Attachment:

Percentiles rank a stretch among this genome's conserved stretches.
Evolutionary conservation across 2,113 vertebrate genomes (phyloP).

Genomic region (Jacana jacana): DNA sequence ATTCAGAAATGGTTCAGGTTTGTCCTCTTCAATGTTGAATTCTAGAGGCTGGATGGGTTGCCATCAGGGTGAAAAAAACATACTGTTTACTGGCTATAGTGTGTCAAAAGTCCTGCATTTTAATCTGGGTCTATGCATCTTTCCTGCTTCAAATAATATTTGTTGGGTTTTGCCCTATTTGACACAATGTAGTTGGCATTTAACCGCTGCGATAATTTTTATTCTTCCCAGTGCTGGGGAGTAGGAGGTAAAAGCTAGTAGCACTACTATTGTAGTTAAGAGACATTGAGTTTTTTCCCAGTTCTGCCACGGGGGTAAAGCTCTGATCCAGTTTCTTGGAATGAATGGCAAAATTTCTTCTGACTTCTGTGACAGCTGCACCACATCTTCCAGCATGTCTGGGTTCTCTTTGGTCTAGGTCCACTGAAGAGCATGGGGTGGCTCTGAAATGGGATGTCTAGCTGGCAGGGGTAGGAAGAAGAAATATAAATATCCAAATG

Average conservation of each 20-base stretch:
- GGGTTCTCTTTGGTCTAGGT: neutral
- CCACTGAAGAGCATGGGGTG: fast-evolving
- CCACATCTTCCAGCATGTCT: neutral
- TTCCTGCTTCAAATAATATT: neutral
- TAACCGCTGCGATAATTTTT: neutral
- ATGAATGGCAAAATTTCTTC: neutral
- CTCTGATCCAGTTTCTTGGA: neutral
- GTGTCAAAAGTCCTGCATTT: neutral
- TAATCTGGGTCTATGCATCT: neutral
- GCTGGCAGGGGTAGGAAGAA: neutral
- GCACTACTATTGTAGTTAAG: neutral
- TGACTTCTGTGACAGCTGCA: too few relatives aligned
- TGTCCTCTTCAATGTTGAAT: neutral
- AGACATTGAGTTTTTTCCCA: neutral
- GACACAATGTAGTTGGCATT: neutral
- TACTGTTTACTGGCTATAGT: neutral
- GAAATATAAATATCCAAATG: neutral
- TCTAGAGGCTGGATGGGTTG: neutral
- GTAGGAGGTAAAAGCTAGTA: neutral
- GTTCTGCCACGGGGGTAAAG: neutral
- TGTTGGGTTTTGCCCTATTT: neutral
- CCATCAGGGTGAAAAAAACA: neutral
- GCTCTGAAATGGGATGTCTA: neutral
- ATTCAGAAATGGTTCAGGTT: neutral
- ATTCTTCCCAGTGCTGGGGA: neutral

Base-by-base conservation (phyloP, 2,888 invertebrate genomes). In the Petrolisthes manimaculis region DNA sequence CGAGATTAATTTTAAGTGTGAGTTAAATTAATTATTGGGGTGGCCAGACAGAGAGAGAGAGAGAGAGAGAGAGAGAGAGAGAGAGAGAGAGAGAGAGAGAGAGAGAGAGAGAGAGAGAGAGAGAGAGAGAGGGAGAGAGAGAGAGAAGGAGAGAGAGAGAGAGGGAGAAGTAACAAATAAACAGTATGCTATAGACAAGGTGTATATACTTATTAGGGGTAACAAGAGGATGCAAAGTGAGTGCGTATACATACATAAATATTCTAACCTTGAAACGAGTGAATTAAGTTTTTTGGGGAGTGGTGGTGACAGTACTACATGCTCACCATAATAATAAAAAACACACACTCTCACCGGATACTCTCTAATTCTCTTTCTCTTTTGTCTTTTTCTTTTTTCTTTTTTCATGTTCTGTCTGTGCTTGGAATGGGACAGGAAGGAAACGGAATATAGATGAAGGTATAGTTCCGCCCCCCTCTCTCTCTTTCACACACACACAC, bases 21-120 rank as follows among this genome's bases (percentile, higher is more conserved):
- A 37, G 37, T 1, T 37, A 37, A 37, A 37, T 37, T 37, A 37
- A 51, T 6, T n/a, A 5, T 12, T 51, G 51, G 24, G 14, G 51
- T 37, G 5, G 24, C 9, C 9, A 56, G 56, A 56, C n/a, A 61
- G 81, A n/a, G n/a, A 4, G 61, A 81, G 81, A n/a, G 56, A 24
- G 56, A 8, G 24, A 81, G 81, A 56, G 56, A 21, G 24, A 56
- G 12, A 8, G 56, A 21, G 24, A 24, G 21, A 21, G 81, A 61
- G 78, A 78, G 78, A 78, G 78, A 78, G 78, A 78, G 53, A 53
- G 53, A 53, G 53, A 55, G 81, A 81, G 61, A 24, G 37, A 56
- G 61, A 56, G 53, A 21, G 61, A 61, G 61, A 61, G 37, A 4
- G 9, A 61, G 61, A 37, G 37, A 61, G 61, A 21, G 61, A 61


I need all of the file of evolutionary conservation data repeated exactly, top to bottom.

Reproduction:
Percentiles rank a stretch among this genome's conserved stretches.
Evolutionary conservation across 2,113 vertebrate genomes (phyloP).

Genomic region (Jacana jacana): DNA sequence ATTCAGAAATGGTTCAGGTTTGTCCTCTTCAATGTTGAATTCTAGAGGCTGGATGGGTTGCCATCAGGGTGAAAAAAACATACTGTTTACTGGCTATAGTGTGTCAAAAGTCCTGCATTTTAATCTGGGTCTATGCATCTTTCCTGCTTCAAATAATATTTGTTGGGTTTTGCCCTATTTGACACAATGTAGTTGGCATTTAACCGCTGCGATAATTTTTATTCTTCCCAGTGCTGGGGAGTAGGAGGTAAAAGCTAGTAGCACTACTATTGTAGTTAAGAGACATTGAGTTTTTTCCCAGTTCTGCCACGGGGGTAAAGCTCTGATCCAGTTTCTTGGAATGAATGGCAAAATTTCTTCTGACTTCTGTGACAGCTGCACCACATCTTCCAGCATGTCTGGGTTCTCTTTGGTCTAGGTCCACTGAAGAGCATGGGGTGGCTCTGAAATGGGATGTCTAGCTGGCAGGGGTAGGAAGAAGAAATATAAATATCCAAATG

Average conservation of each 20-base stretch:
- GGGTTCTCTTTGGTCTAGGT: neutral
- CCACTGAAGAGCATGGGGTG: fast-evolving
- CCACATCTTCCAGCATGTCT: neutral
- TTCCTGCTTCAAATAATATT: neutral
- TAACCGCTGCGATAATTTTT: neutral
- ATGAATGGCAAAATTTCTTC: neutral
- CTCTGATCCAGTTTCTTGGA: neutral
- GTGTCAAAAGTCCTGCATTT: neutral
- TAATCTGGGTCTATGCATCT: neutral
- GCTGGCAGGGGTAGGAAGAA: neutral
- GCACTACTATTGTAGTTAAG: neutral
- TGACTTCTGTGACAGCTGCA: too few relatives aligned
- TGTCCTCTTCAATGTTGAAT: neutral
- AGACATTGAGTTTTTTCCCA: neutral
- GACACAATGTAGTTGGCATT: neutral
- TACTGTTTACTGGCTATAGT: neutral
- GAAATATAAATATCCAAATG: neutral
- TCTAGAGGCTGGATGGGTTG: neutral
- GTAGGAGGTAAAAGCTAGTA: neutral
- GTTCTGCCACGGGGGTAAAG: neutral
- TGTTGGGTTTTGCCCTATTT: neutral
- CCATCAGGGTGAAAAAAACA: neutral
- GCTCTGAAATGGGATGTCTA: neutral
- ATTCAGAAATGGTTCAGGTT: neutral
- ATTCTTCCCAGTGCTGGGGA: neutral

Base-by-base conservation (phyloP, 2,888 invertebrate genomes). In the Petrolisthes manimaculis region DNA sequence CGAGATTAATTTTAAGTGTGAGTTAAATTAATTATTGGGGTGGCCAGACAGAGAGAGAGAGAGAGAGAGAGAGAGAGAGAGAGAGAGAGAGAGAGAGAGAGAGAGAGAGAGAGAGAGAGAGAGAGAGAGAGGGAGAGAGAGAGAGAAGGAGAGAGAGAGAGAGGGAGAAGTAACAAATAAACAGTATGCTATAGACAAGGTGTATATACTTATTAGGGGTAACAAGAGGATGCAAAGTGAGTGCGTATACATACATAAATATTCTAACCTTGAAACGAGTGAATTAAGTTTTTTGGGGAGTGGTGGTGACAGTACTACATGCTCACCATAATAATAAAAAACACACACTCTCACCGGATACTCTCTAATTCTCTTTCTCTTTTGTCTTTTTCTTTTTTCTTTTTTCATGTTCTGTCTGTGCTTGGAATGGGACAGGAAGGAAACGGAATATAGATGAAGGTATAGTTCCGCCCCCCTCTCTCTCTTTCACACACACACAC, bases 21-120 rank as follows among this genome's bases (percentile, higher is more conserved):
- A 37, G 37, T 1, T 37, A 37, A 37, A 37, T 37, T 37, A 37
- A 51, T 6, T n/a, A 5, T 12, T 51, G 51, G 24, G 14, G 51
- T 37, G 5, G 24, C 9, C 9, A 56, G 56, A 56, C n/a, A 61
- G 81, A n/a, G n/a, A 4, G 61, A 81, G 81, A n/a, G 56, A 24
- G 56, A 8, G 24, A 81, G 81, A 56, G 56, A 21, G 24, A 56
- G 12, A 8, G 56, A 21, G 24, A 24, G 21, A 21, G 81, A 61
- G 78, A 78, G 78, A 78, G 78, A 78, G 78, A 78, G 53, A 53
- G 53, A 53, G 53, A 55, G 81, A 81, G 61, A 24, G 37, A 56
- G 61, A 56, G 53, A 21, G 61, A 61, G 61, A 61, G 37, A 4
- G 9, A 61, G 61, A 37, G 37, A 61, G 61, A 21, G 61, A 61